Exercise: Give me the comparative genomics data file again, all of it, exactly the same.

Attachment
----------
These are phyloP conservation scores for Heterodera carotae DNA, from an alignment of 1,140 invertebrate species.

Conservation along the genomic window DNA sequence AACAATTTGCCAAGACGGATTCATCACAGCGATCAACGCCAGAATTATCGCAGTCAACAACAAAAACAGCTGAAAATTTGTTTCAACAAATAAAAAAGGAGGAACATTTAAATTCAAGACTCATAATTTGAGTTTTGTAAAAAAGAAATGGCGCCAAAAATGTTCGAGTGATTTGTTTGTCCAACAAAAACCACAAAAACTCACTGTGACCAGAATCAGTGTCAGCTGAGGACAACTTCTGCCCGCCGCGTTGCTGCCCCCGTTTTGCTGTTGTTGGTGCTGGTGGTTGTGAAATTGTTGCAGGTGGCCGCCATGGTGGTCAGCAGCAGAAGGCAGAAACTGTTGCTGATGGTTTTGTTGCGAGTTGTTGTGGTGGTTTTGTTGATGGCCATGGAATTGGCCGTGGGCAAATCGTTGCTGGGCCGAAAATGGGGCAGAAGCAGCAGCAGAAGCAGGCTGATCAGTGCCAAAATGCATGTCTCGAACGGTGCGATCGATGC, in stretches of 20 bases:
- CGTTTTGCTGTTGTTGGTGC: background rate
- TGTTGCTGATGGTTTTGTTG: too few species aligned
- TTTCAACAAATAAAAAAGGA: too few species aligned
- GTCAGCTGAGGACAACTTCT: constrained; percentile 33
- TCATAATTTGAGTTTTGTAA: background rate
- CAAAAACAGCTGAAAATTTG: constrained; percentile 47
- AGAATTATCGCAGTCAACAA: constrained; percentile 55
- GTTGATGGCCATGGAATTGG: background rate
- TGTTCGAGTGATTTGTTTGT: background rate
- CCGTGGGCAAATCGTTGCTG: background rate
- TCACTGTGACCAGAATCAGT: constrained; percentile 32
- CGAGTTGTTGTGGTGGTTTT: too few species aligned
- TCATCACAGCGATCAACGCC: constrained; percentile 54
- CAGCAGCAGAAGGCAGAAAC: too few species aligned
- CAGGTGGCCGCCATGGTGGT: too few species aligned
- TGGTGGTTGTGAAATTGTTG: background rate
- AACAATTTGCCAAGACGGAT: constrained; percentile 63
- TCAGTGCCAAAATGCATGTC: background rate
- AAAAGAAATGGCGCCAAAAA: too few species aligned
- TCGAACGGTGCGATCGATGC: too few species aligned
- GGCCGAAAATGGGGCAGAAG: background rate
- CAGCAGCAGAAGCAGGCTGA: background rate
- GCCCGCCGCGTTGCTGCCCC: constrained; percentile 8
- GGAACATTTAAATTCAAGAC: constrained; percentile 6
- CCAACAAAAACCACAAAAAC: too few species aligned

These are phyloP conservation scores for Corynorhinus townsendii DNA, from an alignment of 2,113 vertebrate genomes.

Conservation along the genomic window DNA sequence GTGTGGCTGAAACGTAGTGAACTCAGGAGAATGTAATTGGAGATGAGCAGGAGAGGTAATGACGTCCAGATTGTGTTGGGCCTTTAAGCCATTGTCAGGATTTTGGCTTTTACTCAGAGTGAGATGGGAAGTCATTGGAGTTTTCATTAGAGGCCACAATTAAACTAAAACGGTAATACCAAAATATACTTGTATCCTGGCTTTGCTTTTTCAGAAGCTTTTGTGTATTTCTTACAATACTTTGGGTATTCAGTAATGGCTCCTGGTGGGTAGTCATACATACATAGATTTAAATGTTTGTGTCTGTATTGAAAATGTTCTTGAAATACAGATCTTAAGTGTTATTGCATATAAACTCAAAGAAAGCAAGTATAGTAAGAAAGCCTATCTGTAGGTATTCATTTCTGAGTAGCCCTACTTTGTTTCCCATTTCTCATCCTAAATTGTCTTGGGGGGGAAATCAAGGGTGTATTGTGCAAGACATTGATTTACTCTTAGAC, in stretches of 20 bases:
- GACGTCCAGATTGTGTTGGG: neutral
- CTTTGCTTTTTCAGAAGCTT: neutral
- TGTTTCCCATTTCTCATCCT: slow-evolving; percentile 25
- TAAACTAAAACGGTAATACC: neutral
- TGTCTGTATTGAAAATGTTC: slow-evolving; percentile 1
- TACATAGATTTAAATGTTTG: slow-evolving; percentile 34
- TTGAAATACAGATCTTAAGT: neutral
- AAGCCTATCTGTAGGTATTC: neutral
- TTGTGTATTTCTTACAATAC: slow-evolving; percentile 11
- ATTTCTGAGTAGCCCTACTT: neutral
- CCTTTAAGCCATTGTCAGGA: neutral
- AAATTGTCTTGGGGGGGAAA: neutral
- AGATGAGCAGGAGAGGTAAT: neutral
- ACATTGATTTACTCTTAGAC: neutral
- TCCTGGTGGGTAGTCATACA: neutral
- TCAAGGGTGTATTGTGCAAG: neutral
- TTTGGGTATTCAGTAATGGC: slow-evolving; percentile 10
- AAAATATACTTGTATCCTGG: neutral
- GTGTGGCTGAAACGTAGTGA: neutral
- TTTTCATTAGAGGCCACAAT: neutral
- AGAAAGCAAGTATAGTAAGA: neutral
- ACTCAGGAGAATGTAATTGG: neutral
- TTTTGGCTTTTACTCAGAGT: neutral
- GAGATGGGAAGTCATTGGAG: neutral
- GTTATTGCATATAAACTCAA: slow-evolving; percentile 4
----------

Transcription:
These are phyloP conservation scores for Heterodera carotae DNA, from an alignment of 1,140 invertebrate species.

Conservation along the genomic window DNA sequence AACAATTTGCCAAGACGGATTCATCACAGCGATCAACGCCAGAATTATCGCAGTCAACAACAAAAACAGCTGAAAATTTGTTTCAACAAATAAAAAAGGAGGAACATTTAAATTCAAGACTCATAATTTGAGTTTTGTAAAAAAGAAATGGCGCCAAAAATGTTCGAGTGATTTGTTTGTCCAACAAAAACCACAAAAACTCACTGTGACCAGAATCAGTGTCAGCTGAGGACAACTTCTGCCCGCCGCGTTGCTGCCCCCGTTTTGCTGTTGTTGGTGCTGGTGGTTGTGAAATTGTTGCAGGTGGCCGCCATGGTGGTCAGCAGCAGAAGGCAGAAACTGTTGCTGATGGTTTTGTTGCGAGTTGTTGTGGTGGTTTTGTTGATGGCCATGGAATTGGCCGTGGGCAAATCGTTGCTGGGCCGAAAATGGGGCAGAAGCAGCAGCAGAAGCAGGCTGATCAGTGCCAAAATGCATGTCTCGAACGGTGCGATCGATGC, in stretches of 20 bases:
- CGTTTTGCTGTTGTTGGTGC: background rate
- TGTTGCTGATGGTTTTGTTG: too few species aligned
- TTTCAACAAATAAAAAAGGA: too few species aligned
- GTCAGCTGAGGACAACTTCT: constrained; percentile 33
- TCATAATTTGAGTTTTGTAA: background rate
- CAAAAACAGCTGAAAATTTG: constrained; percentile 47
- AGAATTATCGCAGTCAACAA: constrained; percentile 55
- GTTGATGGCCATGGAATTGG: background rate
- TGTTCGAGTGATTTGTTTGT: background rate
- CCGTGGGCAAATCGTTGCTG: background rate
- TCACTGTGACCAGAATCAGT: constrained; percentile 32
- CGAGTTGTTGTGGTGGTTTT: too few species aligned
- TCATCACAGCGATCAACGCC: constrained; percentile 54
- CAGCAGCAGAAGGCAGAAAC: too few species aligned
- CAGGTGGCCGCCATGGTGGT: too few species aligned
- TGGTGGTTGTGAAATTGTTG: background rate
- AACAATTTGCCAAGACGGAT: constrained; percentile 63
- TCAGTGCCAAAATGCATGTC: background rate
- AAAAGAAATGGCGCCAAAAA: too few species aligned
- TCGAACGGTGCGATCGATGC: too few species aligned
- GGCCGAAAATGGGGCAGAAG: background rate
- CAGCAGCAGAAGCAGGCTGA: background rate
- GCCCGCCGCGTTGCTGCCCC: constrained; percentile 8
- GGAACATTTAAATTCAAGAC: constrained; percentile 6
- CCAACAAAAACCACAAAAAC: too few species aligned

These are phyloP conservation scores for Corynorhinus townsendii DNA, from an alignment of 2,113 vertebrate genomes.

Conservation along the genomic window DNA sequence GTGTGGCTGAAACGTAGTGAACTCAGGAGAATGTAATTGGAGATGAGCAGGAGAGGTAATGACGTCCAGATTGTGTTGGGCCTTTAAGCCATTGTCAGGATTTTGGCTTTTACTCAGAGTGAGATGGGAAGTCATTGGAGTTTTCATTAGAGGCCACAATTAAACTAAAACGGTAATACCAAAATATACTTGTATCCTGGCTTTGCTTTTTCAGAAGCTTTTGTGTATTTCTTACAATACTTTGGGTATTCAGTAATGGCTCCTGGTGGGTAGTCATACATACATAGATTTAAATGTTTGTGTCTGTATTGAAAATGTTCTTGAAATACAGATCTTAAGTGTTATTGCATATAAACTCAAAGAAAGCAAGTATAGTAAGAAAGCCTATCTGTAGGTATTCATTTCTGAGTAGCCCTACTTTGTTTCCCATTTCTCATCCTAAATTGTCTTGGGGGGGAAATCAAGGGTGTATTGTGCAAGACATTGATTTACTCTTAGAC, in stretches of 20 bases:
- GACGTCCAGATTGTGTTGGG: neutral
- CTTTGCTTTTTCAGAAGCTT: neutral
- TGTTTCCCATTTCTCATCCT: slow-evolving; percentile 25
- TAAACTAAAACGGTAATACC: neutral
- TGTCTGTATTGAAAATGTTC: slow-evolving; percentile 1
- TACATAGATTTAAATGTTTG: slow-evolving; percentile 34
- TTGAAATACAGATCTTAAGT: neutral
- AAGCCTATCTGTAGGTATTC: neutral
- TTGTGTATTTCTTACAATAC: slow-evolving; percentile 11
- ATTTCTGAGTAGCCCTACTT: neutral
- CCTTTAAGCCATTGTCAGGA: neutral
- AAATTGTCTTGGGGGGGAAA: neutral
- AGATGAGCAGGAGAGGTAAT: neutral
- ACATTGATTTACTCTTAGAC: neutral
- TCCTGGTGGGTAGTCATACA: neutral
- TCAAGGGTGTATTGTGCAAG: neutral
- TTTGGGTATTCAGTAATGGC: slow-evolving; percentile 10
- AAAATATACTTGTATCCTGG: neutral
- GTGTGGCTGAAACGTAGTGA: neutral
- TTTTCATTAGAGGCCACAAT: neutral
- AGAAAGCAAGTATAGTAAGA: neutral
- ACTCAGGAGAATGTAATTGG: neutral
- TTTTGGCTTTTACTCAGAGT: neutral
- GAGATGGGAAGTCATTGGAG: neutral
- GTTATTGCATATAAACTCAA: slow-evolving; percentile 4